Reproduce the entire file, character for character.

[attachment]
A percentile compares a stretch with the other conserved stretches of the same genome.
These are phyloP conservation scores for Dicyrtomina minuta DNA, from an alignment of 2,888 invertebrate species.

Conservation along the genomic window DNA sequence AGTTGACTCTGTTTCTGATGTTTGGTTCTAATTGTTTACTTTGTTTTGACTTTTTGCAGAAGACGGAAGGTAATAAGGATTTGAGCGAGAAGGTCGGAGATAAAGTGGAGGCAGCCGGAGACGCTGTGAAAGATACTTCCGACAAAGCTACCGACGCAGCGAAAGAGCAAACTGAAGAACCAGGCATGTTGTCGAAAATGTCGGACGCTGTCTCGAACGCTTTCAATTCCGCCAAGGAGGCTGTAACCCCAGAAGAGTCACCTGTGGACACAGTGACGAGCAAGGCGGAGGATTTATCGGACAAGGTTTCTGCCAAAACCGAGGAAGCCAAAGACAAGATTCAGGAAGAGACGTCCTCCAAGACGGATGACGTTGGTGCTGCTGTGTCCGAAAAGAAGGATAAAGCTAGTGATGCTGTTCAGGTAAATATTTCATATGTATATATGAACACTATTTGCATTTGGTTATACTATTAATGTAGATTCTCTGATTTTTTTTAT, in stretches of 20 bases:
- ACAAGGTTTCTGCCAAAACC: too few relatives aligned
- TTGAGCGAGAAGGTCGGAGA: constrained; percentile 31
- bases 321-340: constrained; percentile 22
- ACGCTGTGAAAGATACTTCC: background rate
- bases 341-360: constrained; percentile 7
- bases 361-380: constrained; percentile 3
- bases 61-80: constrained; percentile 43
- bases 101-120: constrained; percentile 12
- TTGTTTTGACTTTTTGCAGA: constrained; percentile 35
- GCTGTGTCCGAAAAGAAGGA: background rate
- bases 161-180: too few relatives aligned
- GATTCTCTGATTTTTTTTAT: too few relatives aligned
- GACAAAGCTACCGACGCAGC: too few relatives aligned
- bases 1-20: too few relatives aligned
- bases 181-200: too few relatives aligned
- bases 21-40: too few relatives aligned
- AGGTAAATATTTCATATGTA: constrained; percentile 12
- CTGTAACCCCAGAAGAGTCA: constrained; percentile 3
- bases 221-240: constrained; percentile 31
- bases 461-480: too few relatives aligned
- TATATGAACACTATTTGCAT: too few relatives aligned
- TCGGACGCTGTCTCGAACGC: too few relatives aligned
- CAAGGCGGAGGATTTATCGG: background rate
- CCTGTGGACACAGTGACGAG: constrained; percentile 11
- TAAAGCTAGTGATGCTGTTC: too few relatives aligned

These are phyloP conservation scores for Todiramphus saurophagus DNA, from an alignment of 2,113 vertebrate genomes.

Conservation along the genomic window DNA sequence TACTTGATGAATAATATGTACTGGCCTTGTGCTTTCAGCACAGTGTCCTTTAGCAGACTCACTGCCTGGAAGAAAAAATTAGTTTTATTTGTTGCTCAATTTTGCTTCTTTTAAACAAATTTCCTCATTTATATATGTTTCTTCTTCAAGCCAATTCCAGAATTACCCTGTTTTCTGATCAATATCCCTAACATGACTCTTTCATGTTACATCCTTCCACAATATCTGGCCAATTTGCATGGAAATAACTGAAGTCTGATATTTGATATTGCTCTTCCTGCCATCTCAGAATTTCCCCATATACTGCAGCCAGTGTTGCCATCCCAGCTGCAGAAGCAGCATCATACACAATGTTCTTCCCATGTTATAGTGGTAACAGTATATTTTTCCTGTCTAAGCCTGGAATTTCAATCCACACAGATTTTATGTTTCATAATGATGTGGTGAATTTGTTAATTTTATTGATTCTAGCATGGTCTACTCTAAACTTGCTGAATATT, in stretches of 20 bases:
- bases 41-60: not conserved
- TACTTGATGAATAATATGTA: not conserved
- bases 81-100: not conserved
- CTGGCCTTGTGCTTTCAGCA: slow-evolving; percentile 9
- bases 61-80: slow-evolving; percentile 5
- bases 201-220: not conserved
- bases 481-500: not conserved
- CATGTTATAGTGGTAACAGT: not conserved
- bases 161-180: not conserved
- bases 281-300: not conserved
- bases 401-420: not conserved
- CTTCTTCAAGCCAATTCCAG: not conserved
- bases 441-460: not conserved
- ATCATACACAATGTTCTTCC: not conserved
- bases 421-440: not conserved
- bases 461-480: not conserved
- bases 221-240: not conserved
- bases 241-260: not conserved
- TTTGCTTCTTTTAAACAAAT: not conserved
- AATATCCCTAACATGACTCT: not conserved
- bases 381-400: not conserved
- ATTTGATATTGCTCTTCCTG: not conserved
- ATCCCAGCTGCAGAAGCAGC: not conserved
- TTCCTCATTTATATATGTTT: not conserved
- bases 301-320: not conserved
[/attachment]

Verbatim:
A percentile compares a stretch with the other conserved stretches of the same genome.
These are phyloP conservation scores for Dicyrtomina minuta DNA, from an alignment of 2,888 invertebrate species.

Conservation along the genomic window DNA sequence AGTTGACTCTGTTTCTGATGTTTGGTTCTAATTGTTTACTTTGTTTTGACTTTTTGCAGAAGACGGAAGGTAATAAGGATTTGAGCGAGAAGGTCGGAGATAAAGTGGAGGCAGCCGGAGACGCTGTGAAAGATACTTCCGACAAAGCTACCGACGCAGCGAAAGAGCAAACTGAAGAACCAGGCATGTTGTCGAAAATGTCGGACGCTGTCTCGAACGCTTTCAATTCCGCCAAGGAGGCTGTAACCCCAGAAGAGTCACCTGTGGACACAGTGACGAGCAAGGCGGAGGATTTATCGGACAAGGTTTCTGCCAAAACCGAGGAAGCCAAAGACAAGATTCAGGAAGAGACGTCCTCCAAGACGGATGACGTTGGTGCTGCTGTGTCCGAAAAGAAGGATAAAGCTAGTGATGCTGTTCAGGTAAATATTTCATATGTATATATGAACACTATTTGCATTTGGTTATACTATTAATGTAGATTCTCTGATTTTTTTTAT, in stretches of 20 bases:
- ACAAGGTTTCTGCCAAAACC: too few relatives aligned
- TTGAGCGAGAAGGTCGGAGA: constrained; percentile 31
- bases 321-340: constrained; percentile 22
- ACGCTGTGAAAGATACTTCC: background rate
- bases 341-360: constrained; percentile 7
- bases 361-380: constrained; percentile 3
- bases 61-80: constrained; percentile 43
- bases 101-120: constrained; percentile 12
- TTGTTTTGACTTTTTGCAGA: constrained; percentile 35
- GCTGTGTCCGAAAAGAAGGA: background rate
- bases 161-180: too few relatives aligned
- GATTCTCTGATTTTTTTTAT: too few relatives aligned
- GACAAAGCTACCGACGCAGC: too few relatives aligned
- bases 1-20: too few relatives aligned
- bases 181-200: too few relatives aligned
- bases 21-40: too few relatives aligned
- AGGTAAATATTTCATATGTA: constrained; percentile 12
- CTGTAACCCCAGAAGAGTCA: constrained; percentile 3
- bases 221-240: constrained; percentile 31
- bases 461-480: too few relatives aligned
- TATATGAACACTATTTGCAT: too few relatives aligned
- TCGGACGCTGTCTCGAACGC: too few relatives aligned
- CAAGGCGGAGGATTTATCGG: background rate
- CCTGTGGACACAGTGACGAG: constrained; percentile 11
- TAAAGCTAGTGATGCTGTTC: too few relatives aligned

These are phyloP conservation scores for Todiramphus saurophagus DNA, from an alignment of 2,113 vertebrate genomes.

Conservation along the genomic window DNA sequence TACTTGATGAATAATATGTACTGGCCTTGTGCTTTCAGCACAGTGTCCTTTAGCAGACTCACTGCCTGGAAGAAAAAATTAGTTTTATTTGTTGCTCAATTTTGCTTCTTTTAAACAAATTTCCTCATTTATATATGTTTCTTCTTCAAGCCAATTCCAGAATTACCCTGTTTTCTGATCAATATCCCTAACATGACTCTTTCATGTTACATCCTTCCACAATATCTGGCCAATTTGCATGGAAATAACTGAAGTCTGATATTTGATATTGCTCTTCCTGCCATCTCAGAATTTCCCCATATACTGCAGCCAGTGTTGCCATCCCAGCTGCAGAAGCAGCATCATACACAATGTTCTTCCCATGTTATAGTGGTAACAGTATATTTTTCCTGTCTAAGCCTGGAATTTCAATCCACACAGATTTTATGTTTCATAATGATGTGGTGAATTTGTTAATTTTATTGATTCTAGCATGGTCTACTCTAAACTTGCTGAATATT, in stretches of 20 bases:
- bases 41-60: not conserved
- TACTTGATGAATAATATGTA: not conserved
- bases 81-100: not conserved
- CTGGCCTTGTGCTTTCAGCA: slow-evolving; percentile 9
- bases 61-80: slow-evolving; percentile 5
- bases 201-220: not conserved
- bases 481-500: not conserved
- CATGTTATAGTGGTAACAGT: not conserved
- bases 161-180: not conserved
- bases 281-300: not conserved
- bases 401-420: not conserved
- CTTCTTCAAGCCAATTCCAG: not conserved
- bases 441-460: not conserved
- ATCATACACAATGTTCTTCC: not conserved
- bases 421-440: not conserved
- bases 461-480: not conserved
- bases 221-240: not conserved
- bases 241-260: not conserved
- TTTGCTTCTTTTAAACAAAT: not conserved
- AATATCCCTAACATGACTCT: not conserved
- bases 381-400: not conserved
- ATTTGATATTGCTCTTCCTG: not conserved
- ATCCCAGCTGCAGAAGCAGC: not conserved
- TTCCTCATTTATATATGTTT: not conserved
- bases 301-320: not conserved